I don’t think so.  For one thing, because substantially more studies are being published and they contain substantially more information in the form of sub-studies, and these are essentially more complex in their methods and conceptions. This means that the “degree of freedom” has massively increased, which makes it possible for authors by selecting “desired results” to “substantiate” every thinkable hypothesis.  Furthermore, it has become normal today to mix together in single study the generation of hypotheses by exploration and their confirmation.  And this supposedly affords the reader a clear overview.  But many of the experiments carried out did not make it into the publication?  And why not?  Was the hypothesis “un-biased” by means of explorative experiments and then confirmed in subsequent independent experiments?  Was the hypothesis formulated unambiguously for the confirmation, was the number of required cases determined and bias excluded as far as possible?  I.e. were the experiments randomized and blinded?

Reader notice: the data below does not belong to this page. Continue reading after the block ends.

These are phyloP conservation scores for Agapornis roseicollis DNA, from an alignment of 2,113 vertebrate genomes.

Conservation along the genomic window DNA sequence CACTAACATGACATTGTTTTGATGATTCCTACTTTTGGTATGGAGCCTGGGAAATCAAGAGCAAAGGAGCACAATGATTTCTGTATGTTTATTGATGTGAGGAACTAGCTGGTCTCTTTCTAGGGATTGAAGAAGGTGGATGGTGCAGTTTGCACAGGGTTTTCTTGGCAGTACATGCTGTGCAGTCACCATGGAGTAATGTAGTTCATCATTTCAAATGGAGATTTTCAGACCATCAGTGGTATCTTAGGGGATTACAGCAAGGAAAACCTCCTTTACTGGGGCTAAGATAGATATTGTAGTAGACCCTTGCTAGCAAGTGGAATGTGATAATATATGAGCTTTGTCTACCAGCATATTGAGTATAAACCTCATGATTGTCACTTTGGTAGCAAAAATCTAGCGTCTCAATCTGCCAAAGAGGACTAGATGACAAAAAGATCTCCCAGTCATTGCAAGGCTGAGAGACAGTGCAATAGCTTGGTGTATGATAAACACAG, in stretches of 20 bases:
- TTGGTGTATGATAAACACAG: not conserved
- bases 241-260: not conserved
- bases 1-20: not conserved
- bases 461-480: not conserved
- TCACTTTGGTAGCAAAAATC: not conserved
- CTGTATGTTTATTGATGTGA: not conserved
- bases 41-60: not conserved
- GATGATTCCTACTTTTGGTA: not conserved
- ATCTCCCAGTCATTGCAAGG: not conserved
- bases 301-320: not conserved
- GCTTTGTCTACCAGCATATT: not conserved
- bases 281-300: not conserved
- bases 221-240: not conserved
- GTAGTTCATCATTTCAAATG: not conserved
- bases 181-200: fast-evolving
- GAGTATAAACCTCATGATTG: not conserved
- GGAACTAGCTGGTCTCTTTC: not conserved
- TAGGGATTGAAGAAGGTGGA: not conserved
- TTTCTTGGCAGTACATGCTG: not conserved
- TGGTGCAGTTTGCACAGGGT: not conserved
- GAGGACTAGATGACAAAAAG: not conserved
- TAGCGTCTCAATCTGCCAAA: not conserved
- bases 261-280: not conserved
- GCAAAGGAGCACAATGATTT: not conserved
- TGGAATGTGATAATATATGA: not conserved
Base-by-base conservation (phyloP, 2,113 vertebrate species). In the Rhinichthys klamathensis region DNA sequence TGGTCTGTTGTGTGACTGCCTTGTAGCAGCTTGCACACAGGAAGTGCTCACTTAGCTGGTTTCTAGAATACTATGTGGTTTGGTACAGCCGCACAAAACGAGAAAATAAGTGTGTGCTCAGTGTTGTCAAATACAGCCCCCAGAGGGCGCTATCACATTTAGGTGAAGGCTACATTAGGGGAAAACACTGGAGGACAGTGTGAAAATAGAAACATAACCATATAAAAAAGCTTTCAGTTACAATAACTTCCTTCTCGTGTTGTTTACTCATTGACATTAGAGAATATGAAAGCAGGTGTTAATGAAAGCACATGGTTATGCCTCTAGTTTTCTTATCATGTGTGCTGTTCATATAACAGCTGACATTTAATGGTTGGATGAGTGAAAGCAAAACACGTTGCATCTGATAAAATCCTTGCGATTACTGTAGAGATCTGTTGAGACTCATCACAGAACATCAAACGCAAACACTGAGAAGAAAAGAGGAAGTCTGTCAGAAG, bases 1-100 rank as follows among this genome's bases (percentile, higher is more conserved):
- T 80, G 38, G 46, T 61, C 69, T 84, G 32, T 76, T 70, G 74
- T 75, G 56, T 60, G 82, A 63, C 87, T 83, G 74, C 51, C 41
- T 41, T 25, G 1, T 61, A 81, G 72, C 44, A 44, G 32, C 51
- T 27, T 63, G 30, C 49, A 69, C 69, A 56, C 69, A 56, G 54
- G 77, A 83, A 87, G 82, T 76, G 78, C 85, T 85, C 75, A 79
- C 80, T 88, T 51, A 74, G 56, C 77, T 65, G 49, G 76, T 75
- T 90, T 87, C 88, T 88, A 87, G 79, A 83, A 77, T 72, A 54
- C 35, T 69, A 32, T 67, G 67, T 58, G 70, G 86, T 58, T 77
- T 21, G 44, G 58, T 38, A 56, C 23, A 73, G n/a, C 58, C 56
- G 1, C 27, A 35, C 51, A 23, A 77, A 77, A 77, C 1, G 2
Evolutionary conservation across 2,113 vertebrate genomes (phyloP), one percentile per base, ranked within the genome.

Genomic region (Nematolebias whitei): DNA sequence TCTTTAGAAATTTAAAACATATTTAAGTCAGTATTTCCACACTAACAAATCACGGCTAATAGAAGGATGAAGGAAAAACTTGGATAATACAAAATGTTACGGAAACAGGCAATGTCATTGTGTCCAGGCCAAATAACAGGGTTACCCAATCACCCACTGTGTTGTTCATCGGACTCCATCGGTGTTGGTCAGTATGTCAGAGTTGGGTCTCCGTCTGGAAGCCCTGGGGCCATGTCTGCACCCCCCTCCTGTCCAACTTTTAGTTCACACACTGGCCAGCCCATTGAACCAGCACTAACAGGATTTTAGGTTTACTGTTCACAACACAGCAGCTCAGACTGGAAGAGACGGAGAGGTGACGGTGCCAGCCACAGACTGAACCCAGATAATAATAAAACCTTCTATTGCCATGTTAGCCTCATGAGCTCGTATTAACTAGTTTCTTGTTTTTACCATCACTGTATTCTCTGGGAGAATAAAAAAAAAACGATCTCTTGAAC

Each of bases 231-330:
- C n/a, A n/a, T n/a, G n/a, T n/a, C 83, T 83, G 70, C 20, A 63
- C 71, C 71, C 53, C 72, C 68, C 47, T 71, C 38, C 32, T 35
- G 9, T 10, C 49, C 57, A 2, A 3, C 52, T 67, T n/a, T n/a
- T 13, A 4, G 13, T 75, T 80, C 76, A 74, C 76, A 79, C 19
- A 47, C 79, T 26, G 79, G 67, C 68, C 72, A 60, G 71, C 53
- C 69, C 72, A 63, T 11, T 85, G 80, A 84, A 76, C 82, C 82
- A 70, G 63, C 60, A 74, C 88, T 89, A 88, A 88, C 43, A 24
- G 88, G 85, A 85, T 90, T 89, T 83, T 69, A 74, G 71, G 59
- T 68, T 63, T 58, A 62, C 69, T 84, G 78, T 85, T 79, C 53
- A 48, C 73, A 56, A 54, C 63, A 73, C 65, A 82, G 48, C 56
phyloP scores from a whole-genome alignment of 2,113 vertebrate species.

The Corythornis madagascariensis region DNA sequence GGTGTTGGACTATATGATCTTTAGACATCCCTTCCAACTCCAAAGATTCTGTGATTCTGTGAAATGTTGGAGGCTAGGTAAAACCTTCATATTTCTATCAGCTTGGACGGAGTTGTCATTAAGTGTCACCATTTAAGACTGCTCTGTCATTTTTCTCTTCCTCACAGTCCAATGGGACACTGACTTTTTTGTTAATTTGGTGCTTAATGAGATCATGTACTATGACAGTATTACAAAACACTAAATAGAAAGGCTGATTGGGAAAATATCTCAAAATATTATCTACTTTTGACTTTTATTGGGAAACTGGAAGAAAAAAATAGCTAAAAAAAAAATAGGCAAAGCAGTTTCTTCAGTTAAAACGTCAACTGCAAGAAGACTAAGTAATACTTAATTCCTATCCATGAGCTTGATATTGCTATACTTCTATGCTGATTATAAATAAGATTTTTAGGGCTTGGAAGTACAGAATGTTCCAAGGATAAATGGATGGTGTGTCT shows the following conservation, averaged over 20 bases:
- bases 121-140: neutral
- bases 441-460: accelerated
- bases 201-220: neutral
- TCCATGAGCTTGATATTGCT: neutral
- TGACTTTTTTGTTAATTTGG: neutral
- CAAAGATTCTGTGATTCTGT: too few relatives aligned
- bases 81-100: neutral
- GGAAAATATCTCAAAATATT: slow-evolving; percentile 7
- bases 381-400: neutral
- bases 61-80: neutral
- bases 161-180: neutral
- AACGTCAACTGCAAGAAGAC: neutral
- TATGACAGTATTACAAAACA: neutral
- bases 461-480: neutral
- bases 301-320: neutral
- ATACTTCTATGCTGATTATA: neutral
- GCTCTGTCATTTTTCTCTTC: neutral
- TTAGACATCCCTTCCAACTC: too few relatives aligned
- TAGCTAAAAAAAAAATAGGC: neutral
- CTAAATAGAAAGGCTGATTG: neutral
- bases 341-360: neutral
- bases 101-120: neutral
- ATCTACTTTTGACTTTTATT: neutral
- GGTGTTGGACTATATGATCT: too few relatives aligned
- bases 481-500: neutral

But how could the risk that we and our readers be led astray by the selective use of results for the proposes of “story-telling” be minimized?  How can we make the results more robust and make it available in its entirety to the scientific community?